User: Password:
|
|
Subscribe / Log in / New account

The GNOME project at 15

The GNOME project at 15

Posted Aug 24, 2012 21:02 UTC (Fri) by Zizzle (guest, #67739)
In reply to: The GNOME project at 15 by elvis_
Parent article: The GNOME project at 15

I was coming to say something pretty similar.

The GNOME devs have been saying that the old crufty Linux user base is not something they want to cater to anymore. That there is a massive untapped market of new users if only they make it take more clicks to launch an app or switch virtual desktop.

Havoc even hints at it in one of his posts above.

Ok, so you have made it clear, GNOME 3 is not for old time Linux users or power users. You don't care about losing that part of the user base. But they are typically the ones who write code.

So what desktop will the application developers be using? What desktop will the kernel developers be using? Not GNOME 3 - no one wants them there.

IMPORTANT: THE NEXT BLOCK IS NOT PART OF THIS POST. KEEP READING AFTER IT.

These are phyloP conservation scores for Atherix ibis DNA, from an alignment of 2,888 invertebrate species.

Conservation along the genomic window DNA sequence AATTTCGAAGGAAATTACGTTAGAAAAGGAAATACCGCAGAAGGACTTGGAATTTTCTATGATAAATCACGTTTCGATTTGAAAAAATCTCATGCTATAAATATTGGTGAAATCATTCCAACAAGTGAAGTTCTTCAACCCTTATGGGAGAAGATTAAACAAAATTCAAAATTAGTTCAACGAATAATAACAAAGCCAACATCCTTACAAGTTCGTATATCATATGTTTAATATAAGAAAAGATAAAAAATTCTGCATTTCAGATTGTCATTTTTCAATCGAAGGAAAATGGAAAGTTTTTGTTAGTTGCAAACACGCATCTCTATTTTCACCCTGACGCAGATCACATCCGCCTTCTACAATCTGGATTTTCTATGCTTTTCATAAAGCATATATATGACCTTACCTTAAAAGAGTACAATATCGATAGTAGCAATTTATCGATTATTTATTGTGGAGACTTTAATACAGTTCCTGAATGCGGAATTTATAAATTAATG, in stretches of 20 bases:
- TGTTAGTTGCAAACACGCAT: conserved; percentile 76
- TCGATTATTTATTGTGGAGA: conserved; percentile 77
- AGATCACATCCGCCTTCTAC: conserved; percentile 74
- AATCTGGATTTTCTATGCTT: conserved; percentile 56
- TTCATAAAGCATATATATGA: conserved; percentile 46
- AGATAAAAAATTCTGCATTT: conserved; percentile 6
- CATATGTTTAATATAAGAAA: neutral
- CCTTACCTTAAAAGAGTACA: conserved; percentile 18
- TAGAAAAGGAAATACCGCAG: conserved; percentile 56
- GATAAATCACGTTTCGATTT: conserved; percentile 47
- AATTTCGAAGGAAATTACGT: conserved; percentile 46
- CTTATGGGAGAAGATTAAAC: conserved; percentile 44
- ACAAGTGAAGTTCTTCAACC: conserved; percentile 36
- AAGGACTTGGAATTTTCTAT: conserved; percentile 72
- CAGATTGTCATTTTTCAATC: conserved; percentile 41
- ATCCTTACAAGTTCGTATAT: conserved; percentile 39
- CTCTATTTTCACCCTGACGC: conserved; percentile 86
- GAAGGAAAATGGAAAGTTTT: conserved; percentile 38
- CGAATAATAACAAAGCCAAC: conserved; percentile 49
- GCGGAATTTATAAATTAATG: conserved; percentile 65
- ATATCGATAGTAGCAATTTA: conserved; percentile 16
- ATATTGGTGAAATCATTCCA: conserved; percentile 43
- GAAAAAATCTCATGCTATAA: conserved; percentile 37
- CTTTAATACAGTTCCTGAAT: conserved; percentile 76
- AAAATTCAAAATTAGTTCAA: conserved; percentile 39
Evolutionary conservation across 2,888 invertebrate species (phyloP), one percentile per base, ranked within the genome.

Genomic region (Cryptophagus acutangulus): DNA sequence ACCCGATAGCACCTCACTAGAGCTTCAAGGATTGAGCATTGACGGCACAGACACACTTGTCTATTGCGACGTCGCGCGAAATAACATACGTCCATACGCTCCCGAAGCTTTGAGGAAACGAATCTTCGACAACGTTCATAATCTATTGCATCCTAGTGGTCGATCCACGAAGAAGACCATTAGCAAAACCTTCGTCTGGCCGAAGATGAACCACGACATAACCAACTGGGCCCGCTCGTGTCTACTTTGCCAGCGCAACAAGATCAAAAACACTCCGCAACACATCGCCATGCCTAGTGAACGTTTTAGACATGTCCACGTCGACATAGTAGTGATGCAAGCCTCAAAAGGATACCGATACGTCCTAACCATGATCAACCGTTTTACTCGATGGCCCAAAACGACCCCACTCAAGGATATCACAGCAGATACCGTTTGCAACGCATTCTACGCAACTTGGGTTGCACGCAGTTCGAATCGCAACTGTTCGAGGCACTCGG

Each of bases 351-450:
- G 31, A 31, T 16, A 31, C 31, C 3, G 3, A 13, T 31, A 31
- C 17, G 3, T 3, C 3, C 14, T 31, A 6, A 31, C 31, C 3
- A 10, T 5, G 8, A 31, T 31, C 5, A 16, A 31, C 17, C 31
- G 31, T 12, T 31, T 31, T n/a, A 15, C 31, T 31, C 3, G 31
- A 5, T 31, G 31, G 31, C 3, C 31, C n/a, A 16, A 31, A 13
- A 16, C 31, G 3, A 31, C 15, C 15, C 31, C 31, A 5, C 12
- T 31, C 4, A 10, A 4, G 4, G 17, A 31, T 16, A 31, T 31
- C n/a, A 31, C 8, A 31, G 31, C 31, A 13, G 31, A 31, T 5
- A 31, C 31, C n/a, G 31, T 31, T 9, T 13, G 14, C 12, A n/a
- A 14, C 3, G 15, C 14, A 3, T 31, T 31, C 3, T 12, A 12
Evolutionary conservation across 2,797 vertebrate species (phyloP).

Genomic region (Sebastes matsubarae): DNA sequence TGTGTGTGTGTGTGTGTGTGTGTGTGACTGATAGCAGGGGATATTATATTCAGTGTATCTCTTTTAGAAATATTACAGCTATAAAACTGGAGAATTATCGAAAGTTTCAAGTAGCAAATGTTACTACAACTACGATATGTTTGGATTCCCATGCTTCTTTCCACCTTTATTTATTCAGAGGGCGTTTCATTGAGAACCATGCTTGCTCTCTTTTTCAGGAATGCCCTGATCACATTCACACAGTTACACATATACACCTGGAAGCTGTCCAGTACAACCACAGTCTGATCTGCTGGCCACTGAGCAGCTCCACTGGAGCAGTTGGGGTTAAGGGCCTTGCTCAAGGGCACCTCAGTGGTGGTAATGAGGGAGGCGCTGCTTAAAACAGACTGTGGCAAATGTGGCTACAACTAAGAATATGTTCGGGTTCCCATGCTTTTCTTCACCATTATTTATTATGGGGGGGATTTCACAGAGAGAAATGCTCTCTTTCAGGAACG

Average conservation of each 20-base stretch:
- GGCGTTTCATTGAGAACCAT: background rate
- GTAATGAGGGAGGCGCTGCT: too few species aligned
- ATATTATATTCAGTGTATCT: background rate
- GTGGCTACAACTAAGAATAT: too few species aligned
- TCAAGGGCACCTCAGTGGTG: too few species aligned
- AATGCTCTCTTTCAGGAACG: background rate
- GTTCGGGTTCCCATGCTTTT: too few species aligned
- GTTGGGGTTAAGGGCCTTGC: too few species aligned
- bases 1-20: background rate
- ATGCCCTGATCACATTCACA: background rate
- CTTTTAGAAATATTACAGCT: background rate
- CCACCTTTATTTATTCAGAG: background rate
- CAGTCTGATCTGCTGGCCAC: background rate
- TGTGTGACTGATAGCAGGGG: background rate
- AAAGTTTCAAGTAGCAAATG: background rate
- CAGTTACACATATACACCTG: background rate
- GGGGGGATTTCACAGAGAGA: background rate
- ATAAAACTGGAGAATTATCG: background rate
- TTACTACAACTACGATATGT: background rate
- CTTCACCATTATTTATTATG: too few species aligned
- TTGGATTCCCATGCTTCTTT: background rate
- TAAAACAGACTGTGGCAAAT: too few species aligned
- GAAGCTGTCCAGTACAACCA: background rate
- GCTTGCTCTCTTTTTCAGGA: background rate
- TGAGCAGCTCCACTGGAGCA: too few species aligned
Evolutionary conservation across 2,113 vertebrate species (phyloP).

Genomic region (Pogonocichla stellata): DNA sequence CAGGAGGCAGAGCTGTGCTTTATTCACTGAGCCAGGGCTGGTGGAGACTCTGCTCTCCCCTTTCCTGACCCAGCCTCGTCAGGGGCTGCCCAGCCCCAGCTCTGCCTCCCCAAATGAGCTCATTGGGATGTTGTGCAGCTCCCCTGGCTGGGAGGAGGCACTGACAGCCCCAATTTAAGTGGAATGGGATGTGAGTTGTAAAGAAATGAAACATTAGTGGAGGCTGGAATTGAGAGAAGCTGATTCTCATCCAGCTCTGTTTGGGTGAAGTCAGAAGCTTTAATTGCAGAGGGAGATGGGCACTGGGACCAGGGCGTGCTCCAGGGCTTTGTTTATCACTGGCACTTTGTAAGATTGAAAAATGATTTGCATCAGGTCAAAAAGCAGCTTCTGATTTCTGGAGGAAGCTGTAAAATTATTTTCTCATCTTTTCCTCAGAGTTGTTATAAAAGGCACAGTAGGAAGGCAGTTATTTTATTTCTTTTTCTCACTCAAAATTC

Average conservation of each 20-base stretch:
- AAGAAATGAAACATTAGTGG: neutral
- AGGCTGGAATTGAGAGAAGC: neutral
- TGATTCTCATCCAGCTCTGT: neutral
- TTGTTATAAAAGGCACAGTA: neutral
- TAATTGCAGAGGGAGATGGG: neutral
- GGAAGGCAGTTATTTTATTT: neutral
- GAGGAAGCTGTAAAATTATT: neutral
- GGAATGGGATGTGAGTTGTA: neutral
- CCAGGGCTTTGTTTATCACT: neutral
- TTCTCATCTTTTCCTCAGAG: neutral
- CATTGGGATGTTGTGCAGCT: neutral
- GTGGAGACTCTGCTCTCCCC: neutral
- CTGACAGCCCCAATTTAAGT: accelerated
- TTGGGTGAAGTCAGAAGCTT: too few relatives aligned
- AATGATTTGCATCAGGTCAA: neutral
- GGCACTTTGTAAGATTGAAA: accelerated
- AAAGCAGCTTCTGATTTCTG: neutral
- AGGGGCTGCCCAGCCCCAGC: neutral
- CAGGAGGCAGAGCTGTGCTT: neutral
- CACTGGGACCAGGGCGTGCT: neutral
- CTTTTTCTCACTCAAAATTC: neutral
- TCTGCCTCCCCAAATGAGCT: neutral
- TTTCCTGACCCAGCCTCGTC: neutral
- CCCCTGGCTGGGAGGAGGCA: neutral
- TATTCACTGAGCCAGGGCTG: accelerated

(Log in to post comments)

The GNOME project at 15

Posted Aug 26, 2012 20:48 UTC (Sun) by hp (subscriber, #5220) [Link]

I said somewhat the opposite of what you're saying (not exactly the opposite, because I don't believe "power users" vs. "new users" is the correct way to understand potential audiences).

Within _existing_ Linux and GNOME users, in my view there's a substantial divide about the Linux user interface. Most fights about desktops have been _within_ the existing userbase. I elaborated more in some other comment earlier.

I don't agree with blaming changes on "massive untapped market." When complaining, people like to claim that "most existing Linux users" are on their side. For GNOME 1->2, I think we have enough history to say that those people were flat wrong; GNOME 2 was dominant and successful without reaching any massive untapped market. Instead, it became popular with "most" (at least "many") existing Linux users.

GNOME 3 remains to be seen, but I think it's worth noting that the similar contemporary claims about GNOME 1->2 turned out to be wrong.

It's very dangerous for any of us to over-extrapolate from our own experience.


Copyright © 2017, Eklektix, Inc.
Comments and public postings are copyrighted by their creators.
Linux is a registered trademark of Linus Torvalds